Saturday, December 31, 2011

Hitting some wrong notes

It's mystifying, sometimes, when one sees a show that's been running for a long time, is a popular favorite and one's reaction is "hmm, where's the beef?" I had that reaction at the Canadian show 2 Pianos 4 Hands, which recently played its umpteenth engagement in Toronto.

In this case, it's literally a two-hander, written and performed by Ted Dykstra and Richard Greenblatt, this time at the Panasonic Theatre, about their piano careers -- or rather, the piano careers that never quite got going. Originally produced in 1996, it has, according to the program, played in 10 countries and 200 cities. Since I studied piano for ten years as a young person, then returned to it in 2005 as an adult and continue to play today, I was eager to catch up.

Growing up in the U.S., I had never encountered the Royal Conservatory exams, but as an adult living in Canada, I decided to go through them and am now aiming at level 6. In the 22 years I spent in Toronto, it seemed that 2 Pianos, 4 Hands was perennially playing somewhere. So I was primed for fun. 

There is a simple set -- two grand pianos, nose to nose, and a backdrop that consists of two video screens enclosed by huge picture frames. The first disappointment was that Dykstra and Greenblatt, who also are credited as directors for this production, made relatively little, unimaginative use of those video screens -- window panes to denote a house, etc, but the screens sat blank for much of the show.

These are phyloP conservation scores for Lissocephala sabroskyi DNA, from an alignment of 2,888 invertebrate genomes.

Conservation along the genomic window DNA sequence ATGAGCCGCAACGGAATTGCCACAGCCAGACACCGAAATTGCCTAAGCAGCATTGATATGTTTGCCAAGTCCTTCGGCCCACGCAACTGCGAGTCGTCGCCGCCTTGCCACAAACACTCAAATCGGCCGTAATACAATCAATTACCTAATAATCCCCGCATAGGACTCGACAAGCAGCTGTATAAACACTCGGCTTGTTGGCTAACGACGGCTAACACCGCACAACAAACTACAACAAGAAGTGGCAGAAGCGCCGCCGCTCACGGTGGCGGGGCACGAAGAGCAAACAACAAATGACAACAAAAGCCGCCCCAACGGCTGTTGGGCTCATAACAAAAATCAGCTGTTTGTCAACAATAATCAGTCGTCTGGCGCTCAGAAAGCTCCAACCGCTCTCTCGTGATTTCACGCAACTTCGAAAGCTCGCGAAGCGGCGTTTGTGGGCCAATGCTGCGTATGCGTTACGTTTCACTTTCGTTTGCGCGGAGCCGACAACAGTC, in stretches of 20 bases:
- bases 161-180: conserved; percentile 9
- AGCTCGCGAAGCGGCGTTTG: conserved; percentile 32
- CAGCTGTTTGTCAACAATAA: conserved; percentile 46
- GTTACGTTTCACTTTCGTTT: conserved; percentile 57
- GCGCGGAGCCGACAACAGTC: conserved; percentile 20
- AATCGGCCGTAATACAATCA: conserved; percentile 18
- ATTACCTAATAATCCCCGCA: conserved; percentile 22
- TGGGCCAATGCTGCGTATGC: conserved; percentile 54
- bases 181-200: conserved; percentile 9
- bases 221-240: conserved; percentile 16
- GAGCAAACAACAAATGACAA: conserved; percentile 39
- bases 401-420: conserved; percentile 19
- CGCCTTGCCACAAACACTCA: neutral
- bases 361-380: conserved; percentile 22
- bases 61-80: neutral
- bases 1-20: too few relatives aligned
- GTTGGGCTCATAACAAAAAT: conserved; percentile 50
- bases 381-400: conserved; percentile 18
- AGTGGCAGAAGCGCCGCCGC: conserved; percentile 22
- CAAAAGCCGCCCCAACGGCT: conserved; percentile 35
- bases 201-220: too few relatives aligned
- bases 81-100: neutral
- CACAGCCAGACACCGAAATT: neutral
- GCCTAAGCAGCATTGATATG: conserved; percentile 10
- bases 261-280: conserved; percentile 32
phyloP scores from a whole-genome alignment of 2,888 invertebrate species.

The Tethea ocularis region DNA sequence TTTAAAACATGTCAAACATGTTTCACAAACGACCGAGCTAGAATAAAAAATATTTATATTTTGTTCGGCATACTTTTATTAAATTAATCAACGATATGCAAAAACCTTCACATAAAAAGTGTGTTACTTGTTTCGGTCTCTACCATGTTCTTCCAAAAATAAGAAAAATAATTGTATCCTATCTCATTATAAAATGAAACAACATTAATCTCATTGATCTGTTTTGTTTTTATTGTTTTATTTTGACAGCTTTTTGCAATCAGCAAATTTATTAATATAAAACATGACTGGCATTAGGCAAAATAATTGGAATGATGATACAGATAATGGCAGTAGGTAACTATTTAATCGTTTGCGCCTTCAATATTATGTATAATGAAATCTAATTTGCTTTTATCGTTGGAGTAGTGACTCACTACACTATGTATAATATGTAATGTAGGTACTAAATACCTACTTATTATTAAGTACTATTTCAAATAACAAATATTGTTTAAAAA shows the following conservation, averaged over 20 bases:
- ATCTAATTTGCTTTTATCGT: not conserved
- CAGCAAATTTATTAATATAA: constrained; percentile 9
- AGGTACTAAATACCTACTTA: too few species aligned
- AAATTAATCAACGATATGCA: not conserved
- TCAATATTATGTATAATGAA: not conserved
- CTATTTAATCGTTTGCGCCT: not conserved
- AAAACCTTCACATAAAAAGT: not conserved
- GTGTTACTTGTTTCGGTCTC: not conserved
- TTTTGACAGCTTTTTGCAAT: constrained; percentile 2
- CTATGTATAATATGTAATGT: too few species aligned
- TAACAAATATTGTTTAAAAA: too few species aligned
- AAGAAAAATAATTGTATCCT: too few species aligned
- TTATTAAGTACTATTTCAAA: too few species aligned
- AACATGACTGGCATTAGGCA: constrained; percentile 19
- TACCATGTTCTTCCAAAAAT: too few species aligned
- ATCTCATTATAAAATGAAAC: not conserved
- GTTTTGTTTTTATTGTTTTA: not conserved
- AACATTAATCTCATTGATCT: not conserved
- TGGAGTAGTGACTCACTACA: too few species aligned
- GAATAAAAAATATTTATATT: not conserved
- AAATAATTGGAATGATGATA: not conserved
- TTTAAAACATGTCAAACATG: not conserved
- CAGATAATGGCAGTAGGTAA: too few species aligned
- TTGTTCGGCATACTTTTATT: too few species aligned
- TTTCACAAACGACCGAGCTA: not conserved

They play all the characters, from themselves as kids going through the usual practice agony and lessons ("it sounded better at home" - who hasn't said that?) to teachers and examiners.  

As kids, the two do not seem to be especially talented piano students, which I found a wee bit puzzling as the adults onstage possessed serious piano chops. Their teachers -- especially Sister Loyola -- run the gamut from encouragement to exasperation. The boys persist and enter the Kiwanis Music Festival, a venerable Canadian institution that encompasses local, regional and national competitions. (Canadians love competitive festivals. They exist for music, choirs, community theater -- and auto repair, for all I know -- and more can be found about this national characteristic here.)

The funniest character, for me, was Ed, a long-suffering emcee at the Kiwanis festival who announces in a dead tone that "67 children will all be playing the same piece."

As they progress in their musical studies, they try to take the next step. Dykstra applies to the Royal Conservatory and Greenblatt to a jazz faculty -- but they slam against reality. Dykstra has gotten by on an easy facility at the keyboard, but the conservatory interviewer sees through his facade and bluntly tells him he'd have to work a lot harder to be top-notch. Greenblatt's version of jazz smacks too much of classical training, and his interviewer basically tells him he just doesn't have the soul for it.

Greenblatt gets work in a piano bar ... Dykstra does some teaching ... and the continuation of their story, as one can read from their program bios, is that both went on to busy, full lives as well-known theater artists -- acting (in some roles demanding musical talent), directing, writing, mentoring.